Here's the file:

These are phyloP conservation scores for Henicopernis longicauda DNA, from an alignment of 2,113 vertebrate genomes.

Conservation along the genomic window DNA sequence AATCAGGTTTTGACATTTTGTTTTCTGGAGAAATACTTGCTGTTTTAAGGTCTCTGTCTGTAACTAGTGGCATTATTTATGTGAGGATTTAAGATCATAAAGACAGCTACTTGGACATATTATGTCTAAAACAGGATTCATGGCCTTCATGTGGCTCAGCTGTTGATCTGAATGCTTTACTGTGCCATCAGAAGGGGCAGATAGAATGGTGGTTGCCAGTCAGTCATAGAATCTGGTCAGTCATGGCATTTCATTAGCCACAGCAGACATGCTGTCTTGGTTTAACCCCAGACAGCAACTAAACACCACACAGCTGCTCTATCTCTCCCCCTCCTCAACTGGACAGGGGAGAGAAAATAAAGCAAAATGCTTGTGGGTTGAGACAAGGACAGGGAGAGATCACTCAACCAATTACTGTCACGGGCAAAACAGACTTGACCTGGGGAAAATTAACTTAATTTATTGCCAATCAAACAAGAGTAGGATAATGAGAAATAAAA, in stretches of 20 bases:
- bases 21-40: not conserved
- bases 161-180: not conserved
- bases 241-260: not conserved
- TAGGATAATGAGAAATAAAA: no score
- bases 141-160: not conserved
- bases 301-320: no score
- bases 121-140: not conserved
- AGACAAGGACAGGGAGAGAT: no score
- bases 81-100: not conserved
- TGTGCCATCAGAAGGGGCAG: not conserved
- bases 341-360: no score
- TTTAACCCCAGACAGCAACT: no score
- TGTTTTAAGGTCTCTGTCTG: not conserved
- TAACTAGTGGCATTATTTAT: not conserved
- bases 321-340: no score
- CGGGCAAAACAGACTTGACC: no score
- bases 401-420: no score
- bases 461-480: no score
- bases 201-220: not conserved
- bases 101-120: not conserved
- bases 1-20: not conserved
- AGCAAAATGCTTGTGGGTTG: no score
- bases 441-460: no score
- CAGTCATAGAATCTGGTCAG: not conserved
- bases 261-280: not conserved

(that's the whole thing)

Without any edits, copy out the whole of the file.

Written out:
These are phyloP conservation scores for Henicopernis longicauda DNA, from an alignment of 2,113 vertebrate genomes.

Conservation along the genomic window DNA sequence AATCAGGTTTTGACATTTTGTTTTCTGGAGAAATACTTGCTGTTTTAAGGTCTCTGTCTGTAACTAGTGGCATTATTTATGTGAGGATTTAAGATCATAAAGACAGCTACTTGGACATATTATGTCTAAAACAGGATTCATGGCCTTCATGTGGCTCAGCTGTTGATCTGAATGCTTTACTGTGCCATCAGAAGGGGCAGATAGAATGGTGGTTGCCAGTCAGTCATAGAATCTGGTCAGTCATGGCATTTCATTAGCCACAGCAGACATGCTGTCTTGGTTTAACCCCAGACAGCAACTAAACACCACACAGCTGCTCTATCTCTCCCCCTCCTCAACTGGACAGGGGAGAGAAAATAAAGCAAAATGCTTGTGGGTTGAGACAAGGACAGGGAGAGATCACTCAACCAATTACTGTCACGGGCAAAACAGACTTGACCTGGGGAAAATTAACTTAATTTATTGCCAATCAAACAAGAGTAGGATAATGAGAAATAAAA, in stretches of 20 bases:
- bases 21-40: not conserved
- bases 161-180: not conserved
- bases 241-260: not conserved
- TAGGATAATGAGAAATAAAA: no score
- bases 141-160: not conserved
- bases 301-320: no score
- bases 121-140: not conserved
- AGACAAGGACAGGGAGAGAT: no score
- bases 81-100: not conserved
- TGTGCCATCAGAAGGGGCAG: not conserved
- bases 341-360: no score
- TTTAACCCCAGACAGCAACT: no score
- TGTTTTAAGGTCTCTGTCTG: not conserved
- TAACTAGTGGCATTATTTAT: not conserved
- bases 321-340: no score
- CGGGCAAAACAGACTTGACC: no score
- bases 401-420: no score
- bases 461-480: no score
- bases 201-220: not conserved
- bases 101-120: not conserved
- bases 1-20: not conserved
- AGCAAAATGCTTGTGGGTTG: no score
- bases 441-460: no score
- CAGTCATAGAATCTGGTCAG: not conserved
- bases 261-280: not conserved